• What subsidy/voucher schemes are being run in the area? How do they work? Who benefits, who loses? What is the ‘leakage’, and where does it go?
• Who runs the shops and what over-the-counter advice is offered? How knowledgeable about input options and agronomic responses are those selling the products?<
• What is not being sold (millets, sorghums, other maize varieties etc.)? And where do farmers source this from?
• What other seed systems operate in the area, and how do they link with the agrodealer networks (e.g. NGO, church, government programmes (free seed) or informal seed systems (farmer-led, or NGO support, e.g. seed fairs)? Through a mapping of flows, how important are different elements for different groups (Sperling seed assessment methodology)?

This would involve surveys (a mix of quant-qual interviews/questionnaires) of both agro-dealers and farmers (sampled strategically to get a range of wealth groups) across different agro-ecological sites, as well as in-depth qualitative case studies, alongside broader reviews of secondary material.


Exploring these questions will be aimed at testing the following hypotheses:

• Agrodealers operate primarily in high potential areas and supply seed commercially only to the relatively well-off farmers
• Agrodealers supply mostly hybrid and OPV maize seed from large companies
• Most farmers do not rely on agrodealers to supply most of their seed<
• Agrodealers service richer male farmers to the exclusion of poorer and female farmers.
• Agrodealerships are mostly owned by elites able to make connections – with government - donor/NGO programmes or large scale seed houses.
• The terms of engagement between agrodealers and seed companies is skewed heavily in favour of seed companies.
• Over time, larger agribusinesses (especially multinationals) are dominating the supply of seed into the formal seed system, reducing the proportion bred locally by public systems
• The variety of seeds available to farmers through agrodealers is declining over time.
• All the above are accentuated and perpetuated by support programmes funded by government and external donors.
• Such programmes provide multiple opportunities for rent-seeking and profit-taking by agrodealers (and other elites)

Country cases for Phase II: outline proposals

While we hope all cases will address these broad themes, hypotheses and questions, each study will be different and adapted to particular contexts. Thus, drawing from the notes presented in March at IDS and the subsequent discussions, the country foci will be:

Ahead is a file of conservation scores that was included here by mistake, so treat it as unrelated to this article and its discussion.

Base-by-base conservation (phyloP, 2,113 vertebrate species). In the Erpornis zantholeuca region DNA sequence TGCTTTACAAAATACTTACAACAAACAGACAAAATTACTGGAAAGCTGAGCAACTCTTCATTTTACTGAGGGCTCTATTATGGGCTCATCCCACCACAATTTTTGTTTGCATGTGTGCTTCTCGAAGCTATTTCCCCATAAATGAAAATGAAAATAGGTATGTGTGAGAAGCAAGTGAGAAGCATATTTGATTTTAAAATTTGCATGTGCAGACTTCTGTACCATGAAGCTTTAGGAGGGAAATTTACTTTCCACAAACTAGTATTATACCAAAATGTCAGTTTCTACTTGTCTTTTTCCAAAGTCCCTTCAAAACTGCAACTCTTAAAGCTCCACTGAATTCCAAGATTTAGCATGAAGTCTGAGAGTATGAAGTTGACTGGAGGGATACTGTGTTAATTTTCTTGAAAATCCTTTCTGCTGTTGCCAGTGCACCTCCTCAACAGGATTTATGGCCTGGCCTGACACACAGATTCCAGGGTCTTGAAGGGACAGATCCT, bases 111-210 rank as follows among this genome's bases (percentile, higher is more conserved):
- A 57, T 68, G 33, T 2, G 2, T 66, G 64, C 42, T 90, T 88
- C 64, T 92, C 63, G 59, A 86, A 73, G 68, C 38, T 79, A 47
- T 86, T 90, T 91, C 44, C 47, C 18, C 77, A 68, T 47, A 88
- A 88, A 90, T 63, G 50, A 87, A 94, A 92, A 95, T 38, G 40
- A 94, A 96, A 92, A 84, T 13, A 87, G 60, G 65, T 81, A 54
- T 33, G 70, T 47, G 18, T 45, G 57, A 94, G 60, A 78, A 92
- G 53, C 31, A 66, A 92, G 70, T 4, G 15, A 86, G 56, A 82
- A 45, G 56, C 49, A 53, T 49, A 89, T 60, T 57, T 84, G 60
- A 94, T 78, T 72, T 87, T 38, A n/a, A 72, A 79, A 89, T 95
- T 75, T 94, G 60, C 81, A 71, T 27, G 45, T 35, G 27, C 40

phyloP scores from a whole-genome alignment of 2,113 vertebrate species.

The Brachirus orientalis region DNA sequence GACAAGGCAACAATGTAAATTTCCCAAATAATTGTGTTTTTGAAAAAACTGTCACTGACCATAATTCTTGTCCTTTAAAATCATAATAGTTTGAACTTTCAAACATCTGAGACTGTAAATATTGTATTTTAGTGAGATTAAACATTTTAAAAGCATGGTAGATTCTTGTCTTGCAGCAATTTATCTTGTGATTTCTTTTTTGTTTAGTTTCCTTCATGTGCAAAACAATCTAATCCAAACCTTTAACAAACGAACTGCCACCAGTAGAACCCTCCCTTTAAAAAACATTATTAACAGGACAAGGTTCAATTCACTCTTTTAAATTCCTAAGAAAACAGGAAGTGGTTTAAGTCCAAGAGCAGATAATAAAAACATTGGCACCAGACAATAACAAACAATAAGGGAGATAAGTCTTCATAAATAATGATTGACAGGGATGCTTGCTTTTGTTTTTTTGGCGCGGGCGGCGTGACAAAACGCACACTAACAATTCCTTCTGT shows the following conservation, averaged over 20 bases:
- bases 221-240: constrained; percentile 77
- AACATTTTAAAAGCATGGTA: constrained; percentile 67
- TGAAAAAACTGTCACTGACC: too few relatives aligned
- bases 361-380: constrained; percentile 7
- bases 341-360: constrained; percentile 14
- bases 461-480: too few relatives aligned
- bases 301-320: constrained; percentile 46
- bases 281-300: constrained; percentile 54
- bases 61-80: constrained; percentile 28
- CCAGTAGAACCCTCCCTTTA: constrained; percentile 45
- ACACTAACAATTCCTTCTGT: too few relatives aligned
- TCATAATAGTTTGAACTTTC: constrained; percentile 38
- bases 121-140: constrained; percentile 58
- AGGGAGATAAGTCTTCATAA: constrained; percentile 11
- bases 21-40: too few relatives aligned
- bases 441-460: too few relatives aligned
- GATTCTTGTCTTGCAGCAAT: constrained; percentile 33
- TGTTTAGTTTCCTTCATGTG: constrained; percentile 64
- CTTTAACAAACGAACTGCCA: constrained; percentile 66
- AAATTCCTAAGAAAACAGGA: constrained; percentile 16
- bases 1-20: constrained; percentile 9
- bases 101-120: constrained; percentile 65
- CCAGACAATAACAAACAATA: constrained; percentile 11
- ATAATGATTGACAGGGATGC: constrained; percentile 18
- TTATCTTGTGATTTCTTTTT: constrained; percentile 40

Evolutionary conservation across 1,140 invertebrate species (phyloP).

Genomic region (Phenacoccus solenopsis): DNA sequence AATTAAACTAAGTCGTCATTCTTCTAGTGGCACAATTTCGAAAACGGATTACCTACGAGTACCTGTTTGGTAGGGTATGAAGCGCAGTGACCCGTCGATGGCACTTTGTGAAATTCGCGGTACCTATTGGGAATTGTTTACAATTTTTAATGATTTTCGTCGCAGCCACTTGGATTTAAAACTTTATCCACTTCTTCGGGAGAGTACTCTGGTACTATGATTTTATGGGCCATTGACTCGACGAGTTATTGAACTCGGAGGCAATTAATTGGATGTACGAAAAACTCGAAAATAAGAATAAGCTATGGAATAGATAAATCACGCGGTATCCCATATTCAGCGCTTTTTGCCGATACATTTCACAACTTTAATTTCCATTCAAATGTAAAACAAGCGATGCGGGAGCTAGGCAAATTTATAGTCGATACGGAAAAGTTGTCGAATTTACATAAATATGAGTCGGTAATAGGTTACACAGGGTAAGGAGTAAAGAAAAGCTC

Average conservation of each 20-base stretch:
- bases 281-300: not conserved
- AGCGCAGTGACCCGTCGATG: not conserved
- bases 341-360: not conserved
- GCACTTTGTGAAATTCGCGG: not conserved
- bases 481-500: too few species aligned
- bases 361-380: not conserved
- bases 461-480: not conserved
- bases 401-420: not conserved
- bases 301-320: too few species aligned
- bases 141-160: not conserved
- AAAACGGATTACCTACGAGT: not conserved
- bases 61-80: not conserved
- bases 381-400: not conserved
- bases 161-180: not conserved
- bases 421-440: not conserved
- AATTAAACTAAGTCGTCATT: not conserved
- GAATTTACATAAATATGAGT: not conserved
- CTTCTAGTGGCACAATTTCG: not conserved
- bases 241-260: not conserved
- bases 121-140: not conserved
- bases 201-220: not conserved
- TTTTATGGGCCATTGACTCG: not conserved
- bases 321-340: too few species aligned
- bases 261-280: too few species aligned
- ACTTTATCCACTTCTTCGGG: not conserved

Kenya A follow up study to the first phase in the same two contrasting sites, going into more depth on the political-social-economic position of agro-dealers in Kenya, alongside the response and perspectives of farmers in the same two areas. This would be complemented by a broader overview using secondary data mapping agro-dealer and business networks across the country.

Malawi Choosing some focused case study sites, this study would go into depth and look at the micro-social and political dynamics unfolding as a result of the subsidy programme. The study would test some of the claims made for the national level in the first paper with local level data. The focus again would be on agro-dealers and their interactions with both commercial seed producers and farmers. The local case studies would be complemented by a review of the national situation drawn from secondary data.

Zimbabwe As part of attempts to revive the agro-dealer network in Zimbabwe, a wide range of pilot projects are being undertaken in the 2009-10 and 2010-11 seasons. These include the maize seed voucher pilot project (GRM-DFID PRP), the agribusiness entrepreneur network and training project (CARE), the rural agrodealer restocking project (SNV), the vouchers for inputs approach (SDC), the market linkage and voucher system (Redan), among others (see SNV/FAO report, March 2010). Taking a selection of these – with cases in both high and low potential areas – the study will look at the implementation of (some of) these in practice. This would be complemented by a wider overview of agro-dealers in the country - location, spread, challenges etc. – derived from secondary data.

Ghana Taking some case studies in Brong Ahafo and Northern Region, the research will look at the changing relationships between farmers, seed and markets over time. The major transformation in maize systems from extensive, low input bush fallow to more intensive systems over 20 years will be documented, and the reasons for this. The changing agrarian political economy – and particularly the role of agro-dealers supplying inputs – will be analysed through a series of contrasting cases. Cases may include those embedded in specific agri-business linkages (such as sorghum production linked to beer brewing) or those linked to urban growth (around Wenchi) or other dominated by demographic and environmental dynamics.

Ethiopia This study will focus on farmer-based seed multiplication efforts operating in different parts of the country. A series of cases will be taken, reflecting different agro-ecological and socio-economic contexts, and so different demand for seed. The study will examine the operation of such initiatives, exploring who is involved and who benefits. The links to the commercial sector, including national and regional seed enterprises as well as the informal (illegal) private sector will be traced. The limits of such initiatives will also be documented.